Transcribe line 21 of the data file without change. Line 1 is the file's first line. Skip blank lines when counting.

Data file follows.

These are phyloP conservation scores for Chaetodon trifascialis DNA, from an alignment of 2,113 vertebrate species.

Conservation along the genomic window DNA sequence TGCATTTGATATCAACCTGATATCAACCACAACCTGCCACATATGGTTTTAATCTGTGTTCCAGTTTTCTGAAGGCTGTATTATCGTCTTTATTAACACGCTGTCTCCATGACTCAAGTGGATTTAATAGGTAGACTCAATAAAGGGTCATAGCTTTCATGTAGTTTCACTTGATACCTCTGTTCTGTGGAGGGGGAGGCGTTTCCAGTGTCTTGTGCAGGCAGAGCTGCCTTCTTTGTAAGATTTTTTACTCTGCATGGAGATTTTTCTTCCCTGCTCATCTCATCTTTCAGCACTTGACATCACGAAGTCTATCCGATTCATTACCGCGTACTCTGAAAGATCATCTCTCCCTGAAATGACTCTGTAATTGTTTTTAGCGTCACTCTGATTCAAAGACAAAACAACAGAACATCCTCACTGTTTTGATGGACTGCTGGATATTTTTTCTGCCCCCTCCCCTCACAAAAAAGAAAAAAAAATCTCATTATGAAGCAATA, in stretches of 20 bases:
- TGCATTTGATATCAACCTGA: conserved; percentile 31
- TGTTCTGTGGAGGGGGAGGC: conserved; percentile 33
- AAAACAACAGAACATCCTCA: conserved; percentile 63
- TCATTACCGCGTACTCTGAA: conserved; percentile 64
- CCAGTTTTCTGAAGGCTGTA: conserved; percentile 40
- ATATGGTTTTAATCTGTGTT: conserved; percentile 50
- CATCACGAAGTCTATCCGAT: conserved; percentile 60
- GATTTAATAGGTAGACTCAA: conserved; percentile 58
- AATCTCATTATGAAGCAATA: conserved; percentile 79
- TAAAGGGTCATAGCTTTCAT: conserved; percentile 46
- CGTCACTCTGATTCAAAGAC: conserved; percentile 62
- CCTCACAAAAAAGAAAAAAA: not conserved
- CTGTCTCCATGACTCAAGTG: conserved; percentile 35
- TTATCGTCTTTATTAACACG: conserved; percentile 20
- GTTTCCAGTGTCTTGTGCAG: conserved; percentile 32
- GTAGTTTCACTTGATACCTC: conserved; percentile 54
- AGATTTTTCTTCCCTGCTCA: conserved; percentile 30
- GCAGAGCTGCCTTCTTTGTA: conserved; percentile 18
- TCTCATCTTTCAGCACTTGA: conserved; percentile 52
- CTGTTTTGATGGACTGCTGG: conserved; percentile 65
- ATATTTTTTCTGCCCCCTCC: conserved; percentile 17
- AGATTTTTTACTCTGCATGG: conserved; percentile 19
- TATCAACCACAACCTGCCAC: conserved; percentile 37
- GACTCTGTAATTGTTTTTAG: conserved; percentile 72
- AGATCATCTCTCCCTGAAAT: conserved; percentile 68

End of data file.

- TCTCATCTTTCAGCACTTGA: conserved; percentile 52